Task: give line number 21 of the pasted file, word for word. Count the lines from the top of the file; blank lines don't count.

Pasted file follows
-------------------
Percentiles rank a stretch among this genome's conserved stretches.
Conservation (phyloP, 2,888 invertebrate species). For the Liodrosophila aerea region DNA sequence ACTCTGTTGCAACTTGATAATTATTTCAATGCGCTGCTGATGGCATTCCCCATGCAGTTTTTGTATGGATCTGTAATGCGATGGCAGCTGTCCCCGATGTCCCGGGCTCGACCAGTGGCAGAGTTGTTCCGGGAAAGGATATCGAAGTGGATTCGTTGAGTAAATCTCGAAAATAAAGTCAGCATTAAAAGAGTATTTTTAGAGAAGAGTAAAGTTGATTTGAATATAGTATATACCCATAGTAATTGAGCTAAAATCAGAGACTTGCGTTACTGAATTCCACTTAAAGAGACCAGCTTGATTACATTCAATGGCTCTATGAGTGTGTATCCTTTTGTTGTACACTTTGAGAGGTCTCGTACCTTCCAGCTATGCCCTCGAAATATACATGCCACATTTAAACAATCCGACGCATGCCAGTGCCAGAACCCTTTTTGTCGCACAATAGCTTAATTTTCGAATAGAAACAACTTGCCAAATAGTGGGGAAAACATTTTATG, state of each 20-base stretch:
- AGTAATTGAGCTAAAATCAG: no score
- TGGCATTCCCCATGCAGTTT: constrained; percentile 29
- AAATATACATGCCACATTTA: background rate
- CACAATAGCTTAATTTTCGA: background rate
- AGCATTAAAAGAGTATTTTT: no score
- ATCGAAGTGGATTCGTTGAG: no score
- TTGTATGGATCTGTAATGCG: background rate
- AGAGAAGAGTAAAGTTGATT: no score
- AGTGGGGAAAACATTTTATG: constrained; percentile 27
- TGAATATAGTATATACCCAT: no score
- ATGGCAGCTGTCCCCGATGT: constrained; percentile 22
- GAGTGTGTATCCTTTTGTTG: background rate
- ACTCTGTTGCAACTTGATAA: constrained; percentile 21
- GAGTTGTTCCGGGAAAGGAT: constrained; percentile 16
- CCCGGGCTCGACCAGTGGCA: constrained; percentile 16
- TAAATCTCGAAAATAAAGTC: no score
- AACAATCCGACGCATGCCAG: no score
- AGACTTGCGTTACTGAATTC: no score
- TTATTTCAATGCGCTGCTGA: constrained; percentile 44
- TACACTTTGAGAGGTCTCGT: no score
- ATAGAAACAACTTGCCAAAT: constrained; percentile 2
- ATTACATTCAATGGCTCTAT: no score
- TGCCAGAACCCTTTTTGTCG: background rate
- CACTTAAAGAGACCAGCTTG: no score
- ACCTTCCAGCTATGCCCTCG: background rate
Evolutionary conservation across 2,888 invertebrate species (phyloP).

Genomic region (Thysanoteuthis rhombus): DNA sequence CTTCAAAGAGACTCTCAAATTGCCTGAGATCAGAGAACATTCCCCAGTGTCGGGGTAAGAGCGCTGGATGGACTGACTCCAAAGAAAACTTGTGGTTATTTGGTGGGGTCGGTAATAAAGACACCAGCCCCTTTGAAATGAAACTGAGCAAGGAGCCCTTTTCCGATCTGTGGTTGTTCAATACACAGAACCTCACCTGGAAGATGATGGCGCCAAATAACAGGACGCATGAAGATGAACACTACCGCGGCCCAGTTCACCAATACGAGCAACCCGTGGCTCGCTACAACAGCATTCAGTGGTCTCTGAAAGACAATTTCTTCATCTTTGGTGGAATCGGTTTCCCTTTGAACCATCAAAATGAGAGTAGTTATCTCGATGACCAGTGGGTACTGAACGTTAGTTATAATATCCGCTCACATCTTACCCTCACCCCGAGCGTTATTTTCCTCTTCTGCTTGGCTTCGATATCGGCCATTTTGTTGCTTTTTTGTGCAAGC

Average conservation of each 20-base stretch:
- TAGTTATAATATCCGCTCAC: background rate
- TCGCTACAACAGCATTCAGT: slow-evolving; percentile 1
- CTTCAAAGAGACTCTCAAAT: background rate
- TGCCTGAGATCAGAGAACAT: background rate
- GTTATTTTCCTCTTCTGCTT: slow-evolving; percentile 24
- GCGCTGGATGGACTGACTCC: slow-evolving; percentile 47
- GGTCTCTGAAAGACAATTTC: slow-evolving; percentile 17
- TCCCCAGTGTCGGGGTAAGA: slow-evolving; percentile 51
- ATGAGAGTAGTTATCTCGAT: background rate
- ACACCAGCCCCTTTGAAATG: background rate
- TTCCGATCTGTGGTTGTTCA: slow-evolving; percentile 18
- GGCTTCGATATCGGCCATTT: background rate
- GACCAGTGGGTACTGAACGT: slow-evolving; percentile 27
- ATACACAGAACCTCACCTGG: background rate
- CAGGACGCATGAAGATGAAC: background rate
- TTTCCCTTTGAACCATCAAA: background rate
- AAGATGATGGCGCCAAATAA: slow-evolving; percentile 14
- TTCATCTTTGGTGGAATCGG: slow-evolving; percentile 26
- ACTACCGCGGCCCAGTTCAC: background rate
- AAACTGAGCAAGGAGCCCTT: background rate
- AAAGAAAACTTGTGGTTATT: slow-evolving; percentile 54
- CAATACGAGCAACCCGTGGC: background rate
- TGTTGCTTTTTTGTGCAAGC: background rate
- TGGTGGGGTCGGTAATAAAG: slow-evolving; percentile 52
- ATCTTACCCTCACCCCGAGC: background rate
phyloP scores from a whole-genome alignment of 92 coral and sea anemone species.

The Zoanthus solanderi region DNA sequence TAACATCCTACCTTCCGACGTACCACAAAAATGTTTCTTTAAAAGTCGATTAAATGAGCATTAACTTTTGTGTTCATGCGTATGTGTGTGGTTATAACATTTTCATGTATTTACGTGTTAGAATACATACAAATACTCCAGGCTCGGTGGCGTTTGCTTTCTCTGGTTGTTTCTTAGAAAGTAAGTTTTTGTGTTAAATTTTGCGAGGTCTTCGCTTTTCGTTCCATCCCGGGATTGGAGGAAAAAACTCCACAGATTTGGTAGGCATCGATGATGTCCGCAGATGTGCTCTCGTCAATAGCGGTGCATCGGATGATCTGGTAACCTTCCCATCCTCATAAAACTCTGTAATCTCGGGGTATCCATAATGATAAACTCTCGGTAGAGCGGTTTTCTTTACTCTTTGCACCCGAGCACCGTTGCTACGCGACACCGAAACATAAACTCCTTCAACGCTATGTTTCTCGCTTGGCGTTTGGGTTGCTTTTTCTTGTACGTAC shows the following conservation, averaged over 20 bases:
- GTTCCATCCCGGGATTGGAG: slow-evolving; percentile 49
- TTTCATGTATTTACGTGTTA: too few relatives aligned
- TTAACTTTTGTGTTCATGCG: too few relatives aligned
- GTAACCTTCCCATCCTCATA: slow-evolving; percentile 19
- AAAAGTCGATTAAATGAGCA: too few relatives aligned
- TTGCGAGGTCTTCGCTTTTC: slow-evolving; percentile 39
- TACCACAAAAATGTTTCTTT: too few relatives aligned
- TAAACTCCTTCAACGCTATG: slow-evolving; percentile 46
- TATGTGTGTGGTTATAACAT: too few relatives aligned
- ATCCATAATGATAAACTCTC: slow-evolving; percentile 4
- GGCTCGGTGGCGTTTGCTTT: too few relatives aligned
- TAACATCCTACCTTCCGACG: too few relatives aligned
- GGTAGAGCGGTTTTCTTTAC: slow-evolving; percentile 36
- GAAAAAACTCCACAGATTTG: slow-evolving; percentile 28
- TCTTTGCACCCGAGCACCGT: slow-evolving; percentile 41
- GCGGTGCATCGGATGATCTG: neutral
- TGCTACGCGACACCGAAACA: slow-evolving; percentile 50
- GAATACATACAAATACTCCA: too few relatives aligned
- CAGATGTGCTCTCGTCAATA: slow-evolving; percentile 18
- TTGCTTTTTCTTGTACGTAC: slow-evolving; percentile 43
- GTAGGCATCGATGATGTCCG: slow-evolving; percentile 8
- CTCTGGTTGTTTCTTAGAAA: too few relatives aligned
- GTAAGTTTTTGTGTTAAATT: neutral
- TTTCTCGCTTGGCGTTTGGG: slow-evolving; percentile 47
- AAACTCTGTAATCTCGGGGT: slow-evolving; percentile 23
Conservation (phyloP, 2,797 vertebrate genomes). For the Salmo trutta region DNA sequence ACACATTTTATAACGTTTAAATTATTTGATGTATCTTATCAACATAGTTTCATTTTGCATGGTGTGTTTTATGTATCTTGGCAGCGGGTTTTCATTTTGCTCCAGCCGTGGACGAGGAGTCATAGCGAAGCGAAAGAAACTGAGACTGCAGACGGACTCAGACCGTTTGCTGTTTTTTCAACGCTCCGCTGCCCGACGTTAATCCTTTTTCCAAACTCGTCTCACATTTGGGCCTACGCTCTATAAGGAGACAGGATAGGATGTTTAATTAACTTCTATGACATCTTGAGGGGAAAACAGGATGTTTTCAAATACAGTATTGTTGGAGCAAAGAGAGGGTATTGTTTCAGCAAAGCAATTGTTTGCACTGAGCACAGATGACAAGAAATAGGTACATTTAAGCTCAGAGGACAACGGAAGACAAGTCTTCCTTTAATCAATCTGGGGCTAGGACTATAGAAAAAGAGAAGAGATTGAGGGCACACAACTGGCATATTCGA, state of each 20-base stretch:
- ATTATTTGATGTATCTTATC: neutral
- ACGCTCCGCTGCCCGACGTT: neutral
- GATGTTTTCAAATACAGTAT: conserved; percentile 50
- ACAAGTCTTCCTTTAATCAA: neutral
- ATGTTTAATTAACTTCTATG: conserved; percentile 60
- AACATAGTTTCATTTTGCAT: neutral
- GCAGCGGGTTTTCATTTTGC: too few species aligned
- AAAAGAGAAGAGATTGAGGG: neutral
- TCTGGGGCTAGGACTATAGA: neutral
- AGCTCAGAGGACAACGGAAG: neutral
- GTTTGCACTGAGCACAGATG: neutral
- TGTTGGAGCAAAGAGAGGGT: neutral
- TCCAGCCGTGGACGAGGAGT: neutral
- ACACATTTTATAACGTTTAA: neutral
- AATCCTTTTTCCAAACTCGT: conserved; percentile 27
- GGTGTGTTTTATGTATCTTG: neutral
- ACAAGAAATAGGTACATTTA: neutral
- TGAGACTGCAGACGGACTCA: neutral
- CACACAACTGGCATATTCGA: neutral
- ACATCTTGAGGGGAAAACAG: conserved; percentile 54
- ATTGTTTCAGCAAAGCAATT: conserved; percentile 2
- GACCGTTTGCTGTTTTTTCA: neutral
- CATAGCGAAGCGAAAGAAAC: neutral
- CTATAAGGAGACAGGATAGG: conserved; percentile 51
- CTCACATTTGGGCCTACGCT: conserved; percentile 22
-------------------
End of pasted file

- TTATTTCAATGCGCTGCTGA: constrained; percentile 44